The colossal size and potential power of the working class is an immensely complicating factor for the ruling class if it moves to bypass formal bourgeois democracy. In recent weeks, we have seen how curfews proposed in several major cities were quickly rescinded when the masses would not obey. All of this was achieved with little in the way of a unified strategy and program of resistance.
No rights are sacred or eternal, and when the masses push beyond what the capitalists are comfortable with, they will move to re-establish “order,” i.e., to ensure that class exploitation can continue within their preferred boundaries. As long as the capitalists run society, the workers’ movement must have no illusions in the permanence of even the most basic rights. Unlike the liberals, however, Marxists view these rights as a means to an end, not the end in itself. While it is an essential part of the struggle, the fight to preserve our basic democratic rights is just one part of the broader fight for socialist revolution.
The working class and its organizations, starting with the unions, must tenaciously defend and expand our rights. But there is no reason for despair—and no reason we should remain on the defensive. Even without a mass socialist party of our own, class-struggle unions, or a revolutionary program and leadership, the workers were able to push back the ruling class’s efforts to terrorize us. If we set ourselves the task and succeed in building such tools of struggle in the next historical period, we will have many chances at victory before any kind of police or military dictatorship can be established.
The organic unity of the working class
US imperialism is the most violent and destructive force on the planet, responsible for untold millions of deaths worldwide. But while entire nations live under the shadow of Uncle Sam, on the home front, this kind of unchecked violence is typically reserved for the poor, black, Latino, indigenous, and immigrant population. Now, however, in the face of an unprecedented mass movement, the repression is being generalized—and the real nature of bourgeois democracy is exposed for all to see.
Popular trends of thought among liberals and the left see the oppression of black people, immigrants, LGBTQ people, etc., as separate “structures” which may or may not “intersect” at the level of individuals. To them, the violence of imperialism abroad is either a necessary evil, or the result of bad decisions by elected officials.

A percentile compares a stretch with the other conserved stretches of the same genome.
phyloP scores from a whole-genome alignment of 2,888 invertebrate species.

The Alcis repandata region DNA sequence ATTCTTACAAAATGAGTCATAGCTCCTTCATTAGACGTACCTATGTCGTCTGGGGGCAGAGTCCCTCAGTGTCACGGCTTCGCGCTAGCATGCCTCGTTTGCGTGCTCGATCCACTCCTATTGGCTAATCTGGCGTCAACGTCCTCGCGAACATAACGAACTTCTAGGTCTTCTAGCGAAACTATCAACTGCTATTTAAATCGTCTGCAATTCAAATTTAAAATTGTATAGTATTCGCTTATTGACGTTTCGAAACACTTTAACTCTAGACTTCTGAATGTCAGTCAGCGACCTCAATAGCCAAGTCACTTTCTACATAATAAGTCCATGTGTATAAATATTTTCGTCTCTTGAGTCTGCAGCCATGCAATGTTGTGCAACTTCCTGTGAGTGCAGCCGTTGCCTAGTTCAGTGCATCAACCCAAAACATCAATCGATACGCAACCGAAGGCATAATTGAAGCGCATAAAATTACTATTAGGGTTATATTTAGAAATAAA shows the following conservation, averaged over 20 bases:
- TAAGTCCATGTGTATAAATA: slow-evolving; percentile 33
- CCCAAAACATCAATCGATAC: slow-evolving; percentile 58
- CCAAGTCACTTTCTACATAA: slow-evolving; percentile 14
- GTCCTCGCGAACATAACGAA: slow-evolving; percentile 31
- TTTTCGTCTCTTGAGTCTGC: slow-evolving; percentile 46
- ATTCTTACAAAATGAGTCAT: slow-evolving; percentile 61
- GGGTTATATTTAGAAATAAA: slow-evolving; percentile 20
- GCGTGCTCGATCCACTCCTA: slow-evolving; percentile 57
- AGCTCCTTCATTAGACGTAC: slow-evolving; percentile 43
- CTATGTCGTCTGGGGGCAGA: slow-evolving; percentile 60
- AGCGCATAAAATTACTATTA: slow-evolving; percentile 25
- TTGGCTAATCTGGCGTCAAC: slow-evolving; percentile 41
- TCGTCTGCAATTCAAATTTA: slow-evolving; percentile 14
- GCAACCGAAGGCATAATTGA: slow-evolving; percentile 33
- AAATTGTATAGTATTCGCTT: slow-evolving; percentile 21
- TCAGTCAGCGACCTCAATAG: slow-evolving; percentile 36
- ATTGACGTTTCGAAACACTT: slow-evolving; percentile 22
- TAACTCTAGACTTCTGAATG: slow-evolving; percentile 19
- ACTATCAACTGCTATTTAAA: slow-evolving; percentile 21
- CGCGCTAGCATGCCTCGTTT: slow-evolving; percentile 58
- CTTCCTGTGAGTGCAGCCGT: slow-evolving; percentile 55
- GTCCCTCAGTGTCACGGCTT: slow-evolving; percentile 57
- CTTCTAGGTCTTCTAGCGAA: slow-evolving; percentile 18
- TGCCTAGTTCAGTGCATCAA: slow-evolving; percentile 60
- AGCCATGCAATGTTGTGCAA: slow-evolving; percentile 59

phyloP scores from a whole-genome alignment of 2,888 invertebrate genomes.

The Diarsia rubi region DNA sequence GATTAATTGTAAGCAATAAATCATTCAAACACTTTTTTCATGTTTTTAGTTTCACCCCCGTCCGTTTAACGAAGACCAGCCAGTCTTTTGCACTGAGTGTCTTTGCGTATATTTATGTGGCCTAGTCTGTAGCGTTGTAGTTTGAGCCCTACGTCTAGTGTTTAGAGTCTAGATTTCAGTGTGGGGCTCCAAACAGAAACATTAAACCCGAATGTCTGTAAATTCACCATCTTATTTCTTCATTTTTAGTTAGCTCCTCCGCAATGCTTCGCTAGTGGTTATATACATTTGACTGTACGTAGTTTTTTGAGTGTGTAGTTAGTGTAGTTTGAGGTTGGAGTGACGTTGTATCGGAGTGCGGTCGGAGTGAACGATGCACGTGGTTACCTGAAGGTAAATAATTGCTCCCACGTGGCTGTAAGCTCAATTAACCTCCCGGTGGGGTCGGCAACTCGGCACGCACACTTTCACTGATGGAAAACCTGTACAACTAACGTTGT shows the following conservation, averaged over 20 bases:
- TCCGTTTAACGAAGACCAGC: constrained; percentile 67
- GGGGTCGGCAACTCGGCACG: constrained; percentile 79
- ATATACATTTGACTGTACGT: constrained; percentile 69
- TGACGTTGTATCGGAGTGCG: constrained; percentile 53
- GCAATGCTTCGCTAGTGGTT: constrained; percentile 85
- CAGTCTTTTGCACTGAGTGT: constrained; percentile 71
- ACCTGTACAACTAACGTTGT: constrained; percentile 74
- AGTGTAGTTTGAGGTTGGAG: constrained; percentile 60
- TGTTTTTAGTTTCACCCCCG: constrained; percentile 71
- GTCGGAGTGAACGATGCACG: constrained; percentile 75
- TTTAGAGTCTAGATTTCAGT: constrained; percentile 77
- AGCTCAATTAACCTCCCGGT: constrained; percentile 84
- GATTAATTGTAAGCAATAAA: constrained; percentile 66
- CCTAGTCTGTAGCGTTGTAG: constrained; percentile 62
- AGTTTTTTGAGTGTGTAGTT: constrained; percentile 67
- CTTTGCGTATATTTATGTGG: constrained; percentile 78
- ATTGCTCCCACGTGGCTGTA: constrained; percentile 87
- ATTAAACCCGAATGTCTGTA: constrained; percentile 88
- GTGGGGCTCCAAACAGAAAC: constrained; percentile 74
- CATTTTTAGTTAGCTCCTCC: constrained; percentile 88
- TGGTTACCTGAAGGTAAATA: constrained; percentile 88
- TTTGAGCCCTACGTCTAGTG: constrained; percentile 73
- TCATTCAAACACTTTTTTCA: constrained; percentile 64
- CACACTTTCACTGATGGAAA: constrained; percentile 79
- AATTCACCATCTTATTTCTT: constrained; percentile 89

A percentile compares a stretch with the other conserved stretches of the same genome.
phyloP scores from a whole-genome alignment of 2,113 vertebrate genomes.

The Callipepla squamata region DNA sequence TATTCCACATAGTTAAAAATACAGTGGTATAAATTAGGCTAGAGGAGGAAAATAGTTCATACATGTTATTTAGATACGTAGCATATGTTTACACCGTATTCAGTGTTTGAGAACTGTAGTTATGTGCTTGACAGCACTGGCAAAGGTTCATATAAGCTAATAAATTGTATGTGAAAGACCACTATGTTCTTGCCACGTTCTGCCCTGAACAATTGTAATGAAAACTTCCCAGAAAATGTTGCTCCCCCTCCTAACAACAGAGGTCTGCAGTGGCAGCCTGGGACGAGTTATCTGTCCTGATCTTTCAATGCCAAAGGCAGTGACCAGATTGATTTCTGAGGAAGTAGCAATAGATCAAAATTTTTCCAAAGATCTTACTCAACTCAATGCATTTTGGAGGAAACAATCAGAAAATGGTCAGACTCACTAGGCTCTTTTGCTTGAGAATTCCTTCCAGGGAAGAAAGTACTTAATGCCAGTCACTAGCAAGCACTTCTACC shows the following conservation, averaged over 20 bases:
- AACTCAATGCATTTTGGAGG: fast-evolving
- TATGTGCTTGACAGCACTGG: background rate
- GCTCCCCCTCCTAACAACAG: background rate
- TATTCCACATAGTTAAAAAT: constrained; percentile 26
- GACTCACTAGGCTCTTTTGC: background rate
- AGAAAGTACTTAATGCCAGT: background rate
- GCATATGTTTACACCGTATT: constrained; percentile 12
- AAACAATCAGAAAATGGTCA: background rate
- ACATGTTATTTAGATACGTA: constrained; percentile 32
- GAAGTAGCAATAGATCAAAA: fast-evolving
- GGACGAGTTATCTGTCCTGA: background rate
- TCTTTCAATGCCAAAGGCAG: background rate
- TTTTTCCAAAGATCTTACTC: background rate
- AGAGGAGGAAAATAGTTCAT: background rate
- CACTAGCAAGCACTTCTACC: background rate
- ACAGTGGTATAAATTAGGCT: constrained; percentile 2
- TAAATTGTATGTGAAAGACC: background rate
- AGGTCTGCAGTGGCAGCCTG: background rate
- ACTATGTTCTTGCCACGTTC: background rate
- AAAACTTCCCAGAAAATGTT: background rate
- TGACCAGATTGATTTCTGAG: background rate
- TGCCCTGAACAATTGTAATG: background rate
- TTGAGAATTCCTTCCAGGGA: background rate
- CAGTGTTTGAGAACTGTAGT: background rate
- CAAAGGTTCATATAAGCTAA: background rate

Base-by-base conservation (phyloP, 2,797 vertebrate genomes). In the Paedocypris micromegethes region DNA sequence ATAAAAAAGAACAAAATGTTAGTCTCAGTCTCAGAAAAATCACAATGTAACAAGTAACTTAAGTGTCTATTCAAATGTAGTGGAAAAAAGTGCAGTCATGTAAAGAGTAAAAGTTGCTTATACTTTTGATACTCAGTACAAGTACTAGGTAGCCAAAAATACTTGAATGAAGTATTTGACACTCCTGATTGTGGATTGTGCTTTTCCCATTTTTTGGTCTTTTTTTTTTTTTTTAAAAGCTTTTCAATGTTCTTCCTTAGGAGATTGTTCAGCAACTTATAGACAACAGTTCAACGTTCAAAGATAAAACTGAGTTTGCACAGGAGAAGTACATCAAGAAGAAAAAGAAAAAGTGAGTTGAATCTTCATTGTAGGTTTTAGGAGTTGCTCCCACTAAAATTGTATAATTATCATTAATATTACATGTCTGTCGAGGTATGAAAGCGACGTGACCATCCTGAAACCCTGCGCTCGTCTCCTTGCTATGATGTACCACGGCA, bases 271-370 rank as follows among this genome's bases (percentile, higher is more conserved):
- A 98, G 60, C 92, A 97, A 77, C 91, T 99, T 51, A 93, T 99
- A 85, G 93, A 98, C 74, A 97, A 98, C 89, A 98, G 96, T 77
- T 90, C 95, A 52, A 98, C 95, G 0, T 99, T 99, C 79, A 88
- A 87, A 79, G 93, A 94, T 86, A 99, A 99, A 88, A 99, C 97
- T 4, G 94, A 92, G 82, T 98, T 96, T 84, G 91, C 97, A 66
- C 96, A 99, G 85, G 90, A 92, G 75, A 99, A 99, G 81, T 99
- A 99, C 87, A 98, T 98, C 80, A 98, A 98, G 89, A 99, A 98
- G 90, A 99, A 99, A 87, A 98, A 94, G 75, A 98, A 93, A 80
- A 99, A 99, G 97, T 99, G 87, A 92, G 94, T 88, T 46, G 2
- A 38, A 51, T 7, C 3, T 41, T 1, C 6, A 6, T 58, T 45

The logical conclusion of such an atomized approach is that every individual is, in a personal capacity, either an oppressor or oppressed. Likewise, every struggle is hermetically sealed off and specific, with other oppressed individuals and groupings able to act, at best, as “allies.” The reactionary essence of this approach was evident among those who advocated limiting the role of white people at BLM protests—which played right into the hands of the “divide and rule” policy of the ruling class, as well as the government’s narrative about “outside agitators.”
By contrast, Marxists understand that oppression of various groups, while concrete, is organically rooted in the social relations of capitalism—the sputtering engine of society as a whole. This is why Marxists focus on the key role of the working class. It is the labor of the workers that is the key to capitalist profits, the basis of all power in our society. Goods and services can be produced without the capitalists—but not without the workers.
Unlike many forms of oppression, class doesn’t always appear on the surface as an identity. Not every part of the working class has the same history, is exploited in the same way or to the same degree, or has to deal with the same types of oppression. Capitalism is carried along by forces that are not consciously controlled, and the underlying economic structures are not immediately obvious. This is why, in normal times, there appears to be a near-infinite variety of individual experiences, along with diverse ideas about each person’s place in the world. The many divisions and tensions that arise out of this are extremely useful to those who sit at the top.
One such use is that the ruling class is given a free hand to experiment with and refine the tools of repression against certain parts of the population without fear of a generalized backlash. Tools like rubber bullets, which growing layers of the American working class are now becoming acquainted with, were developed in colonial occupations. And the precedent for the US state disappearing people outside the purview of the legal system was established by the treatment of “foreign enemies” and undocumented immigrants. But once tools designed to uphold the status quo come into existence, they do not stay confined to a limited part of the population forever.
This is why the struggle for freedom of all oppressed people, in the US and internationally, is a matter of life and death for all workers—whether we are individually affected at the present time or not—and can only be achieved through revolution. In times of generalized crisis, the relative privilege enjoyed by a few is as fleeting as our jobs and homes. In such times, our mutual class interests also come to the fore and we are compelled to recognize that to win a new society, we need a unified struggle that leaves no stone of the current system unturned. The solidarity on display in cities both large and small in recent weeks is just a hint of what’s to come and should fill us all with hope for the revolutionary future.